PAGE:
Cabbage is one of the most popular vegetables grown in the back yard. When mature it can take up a fair amount of space sometimes growing as wide as 3 feet and as tall as 15 inches. What many gardeners don't realize is that the roots of cabbage can grow as deep as 18 to 36 inches but the majority of the roots will be confined to the upper 12 inches; still a significant tiller of the soil.
Cabbage is one of the vegetables that can handle part shade needing only five hours of sun a day to be happy. Cabbage is also quite hardy and can withstand temperatures below freezing for limited periods of time.
Cabbage can be started with seeds indoors up to eight weeks before the last expected frost. Cabbage seedlings can be planted from four weeks before the last expected frost to 2 to 3 weeks after that last frost.
We offer a broad range of seed starting equipment and supplies in Yardener's Tool Shed; click here
The preferred soil temperature for planting cabbage seedlings is at least 50°. Fall cabbage can be started with seed in late June or early July and can be harvested through the first frost. Cabbages should be planted no closer to each other than 12 inches.
Care of cabbage
Month of March – If you want to use seeds instead of seedlings from the garden center, start seeds indoors six to eight weeks before the last frost date.
Month of April - Seedlings should be at least four weeks old and have two to four leaves and a stem half as thick as a pencil. Plant them about two to three weeks before the expected last frost date for your area. Mix slow-acting granular fertilizer into the soil when you prepare the planting area. Dig holes in the planting bed about 12 inches apart--further if you want the largest possible Cabbage heads.
While they can handle cool weather, it is best to protect them from a surprise late frost. Be prepared to cover the tender plants temporarily with white polyspun garden fleece, newspaper cloches, or a cold frame.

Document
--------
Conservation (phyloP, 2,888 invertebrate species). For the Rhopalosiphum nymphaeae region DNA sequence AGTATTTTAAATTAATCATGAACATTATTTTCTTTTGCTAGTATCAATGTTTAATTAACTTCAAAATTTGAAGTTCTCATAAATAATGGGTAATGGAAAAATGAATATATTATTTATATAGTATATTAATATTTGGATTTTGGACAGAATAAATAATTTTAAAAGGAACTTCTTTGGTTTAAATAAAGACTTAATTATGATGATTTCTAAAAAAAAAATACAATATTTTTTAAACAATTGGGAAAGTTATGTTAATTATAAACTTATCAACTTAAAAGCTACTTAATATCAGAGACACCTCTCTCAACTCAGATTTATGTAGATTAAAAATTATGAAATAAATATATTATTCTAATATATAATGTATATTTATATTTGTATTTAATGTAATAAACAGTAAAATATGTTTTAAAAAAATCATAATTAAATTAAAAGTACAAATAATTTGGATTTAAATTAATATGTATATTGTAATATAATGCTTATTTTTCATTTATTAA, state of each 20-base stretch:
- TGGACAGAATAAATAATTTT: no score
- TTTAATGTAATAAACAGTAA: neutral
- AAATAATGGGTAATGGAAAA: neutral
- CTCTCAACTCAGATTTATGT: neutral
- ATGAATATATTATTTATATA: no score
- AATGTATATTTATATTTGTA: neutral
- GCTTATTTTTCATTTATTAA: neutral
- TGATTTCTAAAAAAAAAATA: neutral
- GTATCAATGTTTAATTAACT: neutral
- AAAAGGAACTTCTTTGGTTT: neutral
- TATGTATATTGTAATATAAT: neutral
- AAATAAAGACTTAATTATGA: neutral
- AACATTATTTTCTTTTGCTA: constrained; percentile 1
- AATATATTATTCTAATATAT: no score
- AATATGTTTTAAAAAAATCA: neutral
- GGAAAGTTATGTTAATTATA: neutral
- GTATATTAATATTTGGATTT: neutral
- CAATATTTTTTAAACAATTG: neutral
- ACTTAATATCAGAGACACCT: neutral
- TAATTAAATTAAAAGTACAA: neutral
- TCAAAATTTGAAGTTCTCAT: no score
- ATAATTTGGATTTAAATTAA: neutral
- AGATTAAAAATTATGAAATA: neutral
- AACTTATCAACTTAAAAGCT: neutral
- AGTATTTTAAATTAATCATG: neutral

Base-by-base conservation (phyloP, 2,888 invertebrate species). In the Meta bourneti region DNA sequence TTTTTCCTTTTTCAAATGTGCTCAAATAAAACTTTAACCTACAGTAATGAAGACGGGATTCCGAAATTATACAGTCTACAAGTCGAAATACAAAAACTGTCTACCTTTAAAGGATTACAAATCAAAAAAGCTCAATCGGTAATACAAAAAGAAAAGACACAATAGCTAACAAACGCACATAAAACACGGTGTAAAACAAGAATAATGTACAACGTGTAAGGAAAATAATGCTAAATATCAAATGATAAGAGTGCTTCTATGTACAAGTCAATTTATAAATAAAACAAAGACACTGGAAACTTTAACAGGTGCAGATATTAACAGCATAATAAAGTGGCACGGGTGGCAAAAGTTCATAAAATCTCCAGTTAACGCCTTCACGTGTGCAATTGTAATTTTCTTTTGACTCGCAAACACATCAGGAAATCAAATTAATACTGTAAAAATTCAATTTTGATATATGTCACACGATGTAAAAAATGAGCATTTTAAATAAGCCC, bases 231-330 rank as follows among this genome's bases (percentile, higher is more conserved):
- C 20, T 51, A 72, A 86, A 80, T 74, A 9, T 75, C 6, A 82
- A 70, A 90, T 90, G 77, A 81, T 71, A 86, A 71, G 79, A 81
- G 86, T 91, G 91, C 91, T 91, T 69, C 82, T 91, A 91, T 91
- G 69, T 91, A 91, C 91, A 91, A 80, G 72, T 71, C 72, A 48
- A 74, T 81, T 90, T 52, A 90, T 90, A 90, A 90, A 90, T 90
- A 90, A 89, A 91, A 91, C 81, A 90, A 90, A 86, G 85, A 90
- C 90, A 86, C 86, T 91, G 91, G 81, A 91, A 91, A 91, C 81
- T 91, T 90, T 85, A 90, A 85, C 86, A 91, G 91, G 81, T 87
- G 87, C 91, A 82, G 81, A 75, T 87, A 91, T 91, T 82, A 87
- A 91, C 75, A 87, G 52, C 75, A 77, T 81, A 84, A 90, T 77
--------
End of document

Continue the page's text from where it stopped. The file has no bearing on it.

Month of May - Cabbage likes to have 2 to 3 inches of organic mulch to help keep moisture in the soil.
Optional - consider feeding the plants with liquid fertilizer about three weeks after planting.
Month of June – Cabbage will keep fresh in the refrigerator for up to two weeks.
Optional - If temperatures reach the 80’s before you harvest all your Cabbage, spread shade cloth over the Cabbage plants to keep them a bit cooler and encourage more growth.
Optional Fall Crop - Plan to start harvesting at least a month before killing frost in your area, so start new seedlings in June or early July. Using shade cloth over the seedlings in the first 6 to 8 weeks helps produce stronger plants in the fall. See using shade cloth.
Harvest and storage
Harvest white cabbage when the heads are hard, compact, heavy for their size, and greenish white in color. Harvest red cabbage when the heads are hard, compact, and reddish purple in colo. The harvest for cabbage can last from 4 to 6 weeks depending on the variety.
Best fresh storage -- refrigerate cabbage heads in plastic bags; they will keep for one to two weeks. Green bags?
Possible Cabbage Problems
Seedlings cut off at base - Cutworm
Little tiny holes in leaves - Flea Beetles
Leaves turn yellow and are cupped downward – Aphids
Small holes in leaves, on edge and in leaf – Caterpillars
Gray patches on lower leaves spread upward - Downy Mildew, A Fungal Disease
Leaves coated with white powder - Powdery Mildew, A Fungal Disease
Reddish tissue on stalks and leaves; yellowing of foliage - Fusarium Wilt, A Fungal Disease
Brown spots, gray centers on leaves and lower stems; stems blacken - Black Leg
Water-soaked area on stem near soil; extends upward; - Watery Soft Rot
Leaves mottled yellow and green, raised dark areas; plant stunted - Mosaic Virus
Leaves, stems and buds eaten - Armyworms
Holes in leaves - Cabbage Loopers
White butterflies; ragged holes in leaves, bit of green excrement on leaves - Imported Cabbage Worm
Tip of leaves brown, internal larvae trails visible. - Leaf Miners
Plants stunted, yellow - Nematodes
Young plant wilts, turn yellow die; maggots feeding on roots - Cabbage Maggots
Leaves notched; roots chewed - Root Weevils
Ragged holes in leaves, often in middle - Slugs
Plants disappear all or in part - Deer
Plants disappear all or in part - Rabbits
Plants disappear all or in part - Woodchuck